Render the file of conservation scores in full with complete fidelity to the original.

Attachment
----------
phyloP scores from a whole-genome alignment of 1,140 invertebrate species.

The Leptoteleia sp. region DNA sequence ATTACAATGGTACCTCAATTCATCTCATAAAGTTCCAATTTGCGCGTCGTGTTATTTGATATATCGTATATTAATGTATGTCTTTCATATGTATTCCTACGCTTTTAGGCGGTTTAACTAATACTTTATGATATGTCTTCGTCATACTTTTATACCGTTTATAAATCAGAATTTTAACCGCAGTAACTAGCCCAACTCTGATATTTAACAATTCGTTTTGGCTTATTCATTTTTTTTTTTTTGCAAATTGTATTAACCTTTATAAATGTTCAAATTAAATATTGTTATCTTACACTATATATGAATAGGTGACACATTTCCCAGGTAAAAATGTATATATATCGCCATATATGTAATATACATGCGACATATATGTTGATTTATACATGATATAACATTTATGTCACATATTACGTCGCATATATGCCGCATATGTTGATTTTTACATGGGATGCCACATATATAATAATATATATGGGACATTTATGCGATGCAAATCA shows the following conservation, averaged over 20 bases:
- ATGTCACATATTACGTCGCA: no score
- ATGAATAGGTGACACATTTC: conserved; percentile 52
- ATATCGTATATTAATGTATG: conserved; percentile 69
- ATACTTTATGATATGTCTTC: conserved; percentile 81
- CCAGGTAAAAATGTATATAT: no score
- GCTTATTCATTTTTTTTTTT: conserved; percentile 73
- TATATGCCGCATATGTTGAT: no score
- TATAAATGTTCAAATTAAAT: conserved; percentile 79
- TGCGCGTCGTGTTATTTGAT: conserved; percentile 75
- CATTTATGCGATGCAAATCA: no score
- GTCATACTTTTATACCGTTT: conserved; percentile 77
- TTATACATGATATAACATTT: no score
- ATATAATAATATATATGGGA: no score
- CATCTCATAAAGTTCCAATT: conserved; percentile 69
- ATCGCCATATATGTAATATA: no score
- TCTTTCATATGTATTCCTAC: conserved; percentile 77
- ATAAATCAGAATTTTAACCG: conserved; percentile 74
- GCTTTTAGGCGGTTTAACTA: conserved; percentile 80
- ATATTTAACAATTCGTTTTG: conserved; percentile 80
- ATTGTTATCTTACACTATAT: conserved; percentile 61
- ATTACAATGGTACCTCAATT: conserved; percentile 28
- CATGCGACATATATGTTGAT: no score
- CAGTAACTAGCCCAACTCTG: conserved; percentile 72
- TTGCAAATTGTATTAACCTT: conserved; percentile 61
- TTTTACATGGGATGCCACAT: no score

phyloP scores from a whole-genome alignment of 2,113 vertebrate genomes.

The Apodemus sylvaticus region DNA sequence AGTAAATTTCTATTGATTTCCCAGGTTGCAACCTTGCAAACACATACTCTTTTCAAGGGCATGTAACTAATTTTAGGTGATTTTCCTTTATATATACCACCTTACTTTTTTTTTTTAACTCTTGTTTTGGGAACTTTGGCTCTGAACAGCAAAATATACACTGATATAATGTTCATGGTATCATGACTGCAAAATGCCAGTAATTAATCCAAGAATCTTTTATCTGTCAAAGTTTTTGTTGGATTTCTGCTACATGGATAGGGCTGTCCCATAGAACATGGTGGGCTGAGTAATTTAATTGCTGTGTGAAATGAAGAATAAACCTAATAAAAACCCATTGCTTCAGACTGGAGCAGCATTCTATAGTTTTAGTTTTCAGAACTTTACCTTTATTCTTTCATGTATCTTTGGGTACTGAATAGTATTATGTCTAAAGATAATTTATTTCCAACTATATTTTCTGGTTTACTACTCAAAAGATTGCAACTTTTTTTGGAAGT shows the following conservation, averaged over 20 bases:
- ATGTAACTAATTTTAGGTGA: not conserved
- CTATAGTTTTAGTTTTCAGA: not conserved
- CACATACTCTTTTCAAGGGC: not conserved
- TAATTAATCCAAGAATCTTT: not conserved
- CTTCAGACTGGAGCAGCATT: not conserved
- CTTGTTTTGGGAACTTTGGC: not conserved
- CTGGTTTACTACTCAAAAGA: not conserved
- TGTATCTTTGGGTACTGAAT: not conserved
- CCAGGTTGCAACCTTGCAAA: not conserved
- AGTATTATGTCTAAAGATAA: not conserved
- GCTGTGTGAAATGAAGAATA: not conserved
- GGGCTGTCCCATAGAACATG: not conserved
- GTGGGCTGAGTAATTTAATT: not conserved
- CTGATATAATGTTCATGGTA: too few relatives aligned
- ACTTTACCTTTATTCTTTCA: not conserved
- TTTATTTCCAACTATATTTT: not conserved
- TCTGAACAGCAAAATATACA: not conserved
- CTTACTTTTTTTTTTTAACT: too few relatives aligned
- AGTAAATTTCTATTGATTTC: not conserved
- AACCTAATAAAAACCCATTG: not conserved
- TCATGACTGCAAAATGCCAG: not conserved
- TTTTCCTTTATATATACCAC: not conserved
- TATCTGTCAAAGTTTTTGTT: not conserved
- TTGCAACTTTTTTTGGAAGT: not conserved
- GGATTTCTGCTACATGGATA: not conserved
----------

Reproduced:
phyloP scores from a whole-genome alignment of 1,140 invertebrate species.

The Leptoteleia sp. region DNA sequence ATTACAATGGTACCTCAATTCATCTCATAAAGTTCCAATTTGCGCGTCGTGTTATTTGATATATCGTATATTAATGTATGTCTTTCATATGTATTCCTACGCTTTTAGGCGGTTTAACTAATACTTTATGATATGTCTTCGTCATACTTTTATACCGTTTATAAATCAGAATTTTAACCGCAGTAACTAGCCCAACTCTGATATTTAACAATTCGTTTTGGCTTATTCATTTTTTTTTTTTTGCAAATTGTATTAACCTTTATAAATGTTCAAATTAAATATTGTTATCTTACACTATATATGAATAGGTGACACATTTCCCAGGTAAAAATGTATATATATCGCCATATATGTAATATACATGCGACATATATGTTGATTTATACATGATATAACATTTATGTCACATATTACGTCGCATATATGCCGCATATGTTGATTTTTACATGGGATGCCACATATATAATAATATATATGGGACATTTATGCGATGCAAATCA shows the following conservation, averaged over 20 bases:
- ATGTCACATATTACGTCGCA: no score
- ATGAATAGGTGACACATTTC: conserved; percentile 52
- ATATCGTATATTAATGTATG: conserved; percentile 69
- ATACTTTATGATATGTCTTC: conserved; percentile 81
- CCAGGTAAAAATGTATATAT: no score
- GCTTATTCATTTTTTTTTTT: conserved; percentile 73
- TATATGCCGCATATGTTGAT: no score
- TATAAATGTTCAAATTAAAT: conserved; percentile 79
- TGCGCGTCGTGTTATTTGAT: conserved; percentile 75
- CATTTATGCGATGCAAATCA: no score
- GTCATACTTTTATACCGTTT: conserved; percentile 77
- TTATACATGATATAACATTT: no score
- ATATAATAATATATATGGGA: no score
- CATCTCATAAAGTTCCAATT: conserved; percentile 69
- ATCGCCATATATGTAATATA: no score
- TCTTTCATATGTATTCCTAC: conserved; percentile 77
- ATAAATCAGAATTTTAACCG: conserved; percentile 74
- GCTTTTAGGCGGTTTAACTA: conserved; percentile 80
- ATATTTAACAATTCGTTTTG: conserved; percentile 80
- ATTGTTATCTTACACTATAT: conserved; percentile 61
- ATTACAATGGTACCTCAATT: conserved; percentile 28
- CATGCGACATATATGTTGAT: no score
- CAGTAACTAGCCCAACTCTG: conserved; percentile 72
- TTGCAAATTGTATTAACCTT: conserved; percentile 61
- TTTTACATGGGATGCCACAT: no score

phyloP scores from a whole-genome alignment of 2,113 vertebrate genomes.

The Apodemus sylvaticus region DNA sequence AGTAAATTTCTATTGATTTCCCAGGTTGCAACCTTGCAAACACATACTCTTTTCAAGGGCATGTAACTAATTTTAGGTGATTTTCCTTTATATATACCACCTTACTTTTTTTTTTTAACTCTTGTTTTGGGAACTTTGGCTCTGAACAGCAAAATATACACTGATATAATGTTCATGGTATCATGACTGCAAAATGCCAGTAATTAATCCAAGAATCTTTTATCTGTCAAAGTTTTTGTTGGATTTCTGCTACATGGATAGGGCTGTCCCATAGAACATGGTGGGCTGAGTAATTTAATTGCTGTGTGAAATGAAGAATAAACCTAATAAAAACCCATTGCTTCAGACTGGAGCAGCATTCTATAGTTTTAGTTTTCAGAACTTTACCTTTATTCTTTCATGTATCTTTGGGTACTGAATAGTATTATGTCTAAAGATAATTTATTTCCAACTATATTTTCTGGTTTACTACTCAAAAGATTGCAACTTTTTTTGGAAGT shows the following conservation, averaged over 20 bases:
- ATGTAACTAATTTTAGGTGA: not conserved
- CTATAGTTTTAGTTTTCAGA: not conserved
- CACATACTCTTTTCAAGGGC: not conserved
- TAATTAATCCAAGAATCTTT: not conserved
- CTTCAGACTGGAGCAGCATT: not conserved
- CTTGTTTTGGGAACTTTGGC: not conserved
- CTGGTTTACTACTCAAAAGA: not conserved
- TGTATCTTTGGGTACTGAAT: not conserved
- CCAGGTTGCAACCTTGCAAA: not conserved
- AGTATTATGTCTAAAGATAA: not conserved
- GCTGTGTGAAATGAAGAATA: not conserved
- GGGCTGTCCCATAGAACATG: not conserved
- GTGGGCTGAGTAATTTAATT: not conserved
- CTGATATAATGTTCATGGTA: too few relatives aligned
- ACTTTACCTTTATTCTTTCA: not conserved
- TTTATTTCCAACTATATTTT: not conserved
- TCTGAACAGCAAAATATACA: not conserved
- CTTACTTTTTTTTTTTAACT: too few relatives aligned
- AGTAAATTTCTATTGATTTC: not conserved
- AACCTAATAAAAACCCATTG: not conserved
- TCATGACTGCAAAATGCCAG: not conserved
- TTTTCCTTTATATATACCAC: not conserved
- TATCTGTCAAAGTTTTTGTT: not conserved
- TTGCAACTTTTTTTGGAAGT: not conserved
- GGATTTCTGCTACATGGATA: not conserved